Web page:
The swinepox virus is the only member of the genus Suipoxvirus in the family Poxviridae and the subfamily Chordopoxvirinae.5,7 It occurs worldwide, is endemic in regions with intensive swine production, and is particularly associated with poor sanitary conditions.7,8,9 Pigs are the only natural hosts, though earlier studies have shown that experimental infection in rabbits is possible.3 The resistant virus persists in dried crusts from infected animals for up to a year.5,7,12 Virus transition occurs either by direct contact or by mechanical vectors, such as the blood sucking swine louse (Haematopinus suis),5,7 mosquitoes or biting flies,12 assisting infection by causing skin trauma.5,7
In affected herds, the morbidity may reach high levels.9 Predominantly, young growing piglets are affected but some authors also described lesions in neonates, which raises the theory of an intrauterine infection.5,7,10 A viremic stage of the disease has not yet been reported, although transplacental infection suggests its occurrence.12 The presented case of a one-day-old piglet supports an intrauterine infection because the histological investigation revealed reactive inflammatory changes indicative for a lesion duration of more than one day.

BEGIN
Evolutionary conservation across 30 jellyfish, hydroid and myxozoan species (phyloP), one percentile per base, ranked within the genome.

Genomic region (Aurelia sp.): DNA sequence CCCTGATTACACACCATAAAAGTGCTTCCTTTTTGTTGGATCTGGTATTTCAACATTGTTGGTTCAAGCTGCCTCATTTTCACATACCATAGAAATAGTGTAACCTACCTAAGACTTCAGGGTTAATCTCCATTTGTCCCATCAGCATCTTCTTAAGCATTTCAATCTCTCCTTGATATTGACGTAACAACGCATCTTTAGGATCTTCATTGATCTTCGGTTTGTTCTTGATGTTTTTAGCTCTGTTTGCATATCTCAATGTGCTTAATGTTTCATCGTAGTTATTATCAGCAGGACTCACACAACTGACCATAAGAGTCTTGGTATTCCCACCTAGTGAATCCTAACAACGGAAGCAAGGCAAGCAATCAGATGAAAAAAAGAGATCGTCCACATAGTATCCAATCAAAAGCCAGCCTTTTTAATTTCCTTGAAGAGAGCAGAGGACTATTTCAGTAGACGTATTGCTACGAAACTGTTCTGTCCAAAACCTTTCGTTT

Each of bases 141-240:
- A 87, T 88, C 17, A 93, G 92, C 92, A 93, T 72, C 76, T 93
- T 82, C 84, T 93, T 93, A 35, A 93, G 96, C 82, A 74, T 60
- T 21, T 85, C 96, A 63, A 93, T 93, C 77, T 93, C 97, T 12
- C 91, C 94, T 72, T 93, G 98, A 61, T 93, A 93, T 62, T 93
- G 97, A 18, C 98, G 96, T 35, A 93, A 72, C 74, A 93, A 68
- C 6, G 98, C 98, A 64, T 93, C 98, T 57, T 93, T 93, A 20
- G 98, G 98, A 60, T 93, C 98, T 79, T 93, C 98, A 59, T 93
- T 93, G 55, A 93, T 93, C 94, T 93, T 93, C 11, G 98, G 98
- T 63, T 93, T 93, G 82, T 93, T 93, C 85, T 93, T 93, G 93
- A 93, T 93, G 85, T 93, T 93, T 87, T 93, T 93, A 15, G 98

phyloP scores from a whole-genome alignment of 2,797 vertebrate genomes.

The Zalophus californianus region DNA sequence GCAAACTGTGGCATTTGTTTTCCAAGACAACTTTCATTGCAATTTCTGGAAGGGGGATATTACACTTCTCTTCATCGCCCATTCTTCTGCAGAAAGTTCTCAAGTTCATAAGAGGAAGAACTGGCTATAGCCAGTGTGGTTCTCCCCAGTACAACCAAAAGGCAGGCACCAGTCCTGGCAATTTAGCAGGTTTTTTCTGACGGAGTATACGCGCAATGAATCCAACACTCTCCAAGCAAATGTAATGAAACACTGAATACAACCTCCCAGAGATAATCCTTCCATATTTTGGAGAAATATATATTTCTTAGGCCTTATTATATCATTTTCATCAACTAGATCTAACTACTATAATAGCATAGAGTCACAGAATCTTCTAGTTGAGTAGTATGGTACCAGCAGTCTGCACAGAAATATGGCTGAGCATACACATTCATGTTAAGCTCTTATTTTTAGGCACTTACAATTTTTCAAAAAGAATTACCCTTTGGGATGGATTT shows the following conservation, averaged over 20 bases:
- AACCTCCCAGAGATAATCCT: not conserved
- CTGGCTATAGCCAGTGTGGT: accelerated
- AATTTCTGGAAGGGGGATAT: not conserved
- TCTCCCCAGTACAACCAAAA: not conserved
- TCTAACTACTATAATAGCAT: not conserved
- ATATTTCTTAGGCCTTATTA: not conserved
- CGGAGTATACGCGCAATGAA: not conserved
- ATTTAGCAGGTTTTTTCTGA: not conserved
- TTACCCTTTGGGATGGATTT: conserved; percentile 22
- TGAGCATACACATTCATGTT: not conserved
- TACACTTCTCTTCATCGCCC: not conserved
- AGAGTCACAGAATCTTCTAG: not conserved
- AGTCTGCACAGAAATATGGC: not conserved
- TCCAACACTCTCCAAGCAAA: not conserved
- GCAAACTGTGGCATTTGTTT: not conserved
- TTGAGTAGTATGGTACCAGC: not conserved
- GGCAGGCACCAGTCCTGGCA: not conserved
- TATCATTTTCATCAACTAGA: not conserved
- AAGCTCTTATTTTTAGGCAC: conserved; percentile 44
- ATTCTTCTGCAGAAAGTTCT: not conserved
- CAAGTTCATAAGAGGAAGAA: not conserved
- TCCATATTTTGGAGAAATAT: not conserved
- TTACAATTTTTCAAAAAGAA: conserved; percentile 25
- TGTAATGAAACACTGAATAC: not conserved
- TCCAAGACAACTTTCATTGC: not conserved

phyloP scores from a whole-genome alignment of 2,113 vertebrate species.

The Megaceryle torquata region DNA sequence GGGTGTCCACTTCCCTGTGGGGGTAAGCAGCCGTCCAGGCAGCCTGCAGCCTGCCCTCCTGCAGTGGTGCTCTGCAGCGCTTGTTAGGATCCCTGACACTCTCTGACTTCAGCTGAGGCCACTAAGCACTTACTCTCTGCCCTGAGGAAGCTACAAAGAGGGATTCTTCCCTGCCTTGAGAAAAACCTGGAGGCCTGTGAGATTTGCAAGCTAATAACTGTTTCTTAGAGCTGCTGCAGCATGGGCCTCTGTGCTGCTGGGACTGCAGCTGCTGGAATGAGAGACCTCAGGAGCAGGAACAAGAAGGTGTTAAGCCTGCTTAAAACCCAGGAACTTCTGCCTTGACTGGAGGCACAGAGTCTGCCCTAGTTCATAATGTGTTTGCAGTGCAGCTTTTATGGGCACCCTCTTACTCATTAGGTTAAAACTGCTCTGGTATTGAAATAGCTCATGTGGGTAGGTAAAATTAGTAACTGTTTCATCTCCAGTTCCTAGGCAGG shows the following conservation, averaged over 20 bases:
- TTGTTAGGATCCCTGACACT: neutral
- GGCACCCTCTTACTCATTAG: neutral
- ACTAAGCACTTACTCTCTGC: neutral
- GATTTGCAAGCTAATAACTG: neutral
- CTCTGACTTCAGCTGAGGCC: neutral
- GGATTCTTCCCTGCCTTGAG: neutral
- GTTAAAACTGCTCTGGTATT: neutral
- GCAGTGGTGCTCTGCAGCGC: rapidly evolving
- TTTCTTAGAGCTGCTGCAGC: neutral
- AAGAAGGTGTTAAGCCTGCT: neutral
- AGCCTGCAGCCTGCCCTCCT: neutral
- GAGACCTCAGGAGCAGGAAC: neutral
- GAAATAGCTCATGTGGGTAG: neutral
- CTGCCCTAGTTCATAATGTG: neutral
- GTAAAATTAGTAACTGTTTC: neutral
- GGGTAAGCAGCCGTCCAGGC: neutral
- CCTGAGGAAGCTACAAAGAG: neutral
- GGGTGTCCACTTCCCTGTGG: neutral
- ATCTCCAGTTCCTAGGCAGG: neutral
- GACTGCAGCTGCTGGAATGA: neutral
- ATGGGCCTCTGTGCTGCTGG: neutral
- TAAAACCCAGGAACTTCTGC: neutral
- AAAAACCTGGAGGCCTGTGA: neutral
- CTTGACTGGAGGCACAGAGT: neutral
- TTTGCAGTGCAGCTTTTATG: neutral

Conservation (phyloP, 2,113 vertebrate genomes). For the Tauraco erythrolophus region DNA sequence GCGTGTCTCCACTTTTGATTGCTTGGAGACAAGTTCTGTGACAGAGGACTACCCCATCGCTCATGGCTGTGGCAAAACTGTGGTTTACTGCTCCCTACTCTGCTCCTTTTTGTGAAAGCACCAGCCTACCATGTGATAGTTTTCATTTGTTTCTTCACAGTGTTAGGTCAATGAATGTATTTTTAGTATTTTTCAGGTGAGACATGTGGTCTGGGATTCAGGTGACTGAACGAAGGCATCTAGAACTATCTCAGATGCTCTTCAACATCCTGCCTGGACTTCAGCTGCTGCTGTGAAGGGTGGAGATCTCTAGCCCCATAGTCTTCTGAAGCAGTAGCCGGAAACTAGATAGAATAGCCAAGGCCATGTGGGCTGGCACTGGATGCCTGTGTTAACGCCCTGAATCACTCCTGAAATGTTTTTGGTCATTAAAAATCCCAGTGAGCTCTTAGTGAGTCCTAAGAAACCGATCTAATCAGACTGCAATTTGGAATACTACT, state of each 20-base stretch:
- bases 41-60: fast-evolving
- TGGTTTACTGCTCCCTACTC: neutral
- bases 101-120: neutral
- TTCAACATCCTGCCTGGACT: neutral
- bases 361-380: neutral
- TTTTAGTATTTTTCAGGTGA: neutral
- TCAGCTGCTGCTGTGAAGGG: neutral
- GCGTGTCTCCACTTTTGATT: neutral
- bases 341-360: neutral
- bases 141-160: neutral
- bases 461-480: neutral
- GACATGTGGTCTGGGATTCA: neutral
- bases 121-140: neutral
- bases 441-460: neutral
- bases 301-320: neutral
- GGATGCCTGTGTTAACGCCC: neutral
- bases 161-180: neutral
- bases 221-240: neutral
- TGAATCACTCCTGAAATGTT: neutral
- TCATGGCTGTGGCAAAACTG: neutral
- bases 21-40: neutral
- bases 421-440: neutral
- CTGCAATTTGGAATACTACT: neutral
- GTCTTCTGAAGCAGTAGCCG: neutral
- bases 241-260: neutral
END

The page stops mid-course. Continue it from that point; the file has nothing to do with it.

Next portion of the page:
Usually, the course of disease is mild with low mortality, so the virus has caught rather little attention in the past.5,7 The severity is often age-related, as some authors report more severe alterations in younger piglets.9,10 After an incubation period of about seven days,13 the macroscopic changes typically appear on the ventral and lateral abdomen, lateral thorax, as well as the medial forelegs, and the thighs. They show the typical pattern of pox infections, beginning as erythematous papules that transform into umbilicated pustules.5,7
In contrast to the pathogenesis of poxvirus infections in other species, a vesicular stage is insignificant, though some authors reported the occurrence of vesicles in individual animals that have experimentally been infected.1,3,5,7 After healing, a white macule may remain.5,7 Sometimes the alterations are more prominent on the back.5,7 A periodic sequence of lesion development may result in multiple stages of pox lesions, that can be found simultaneously.13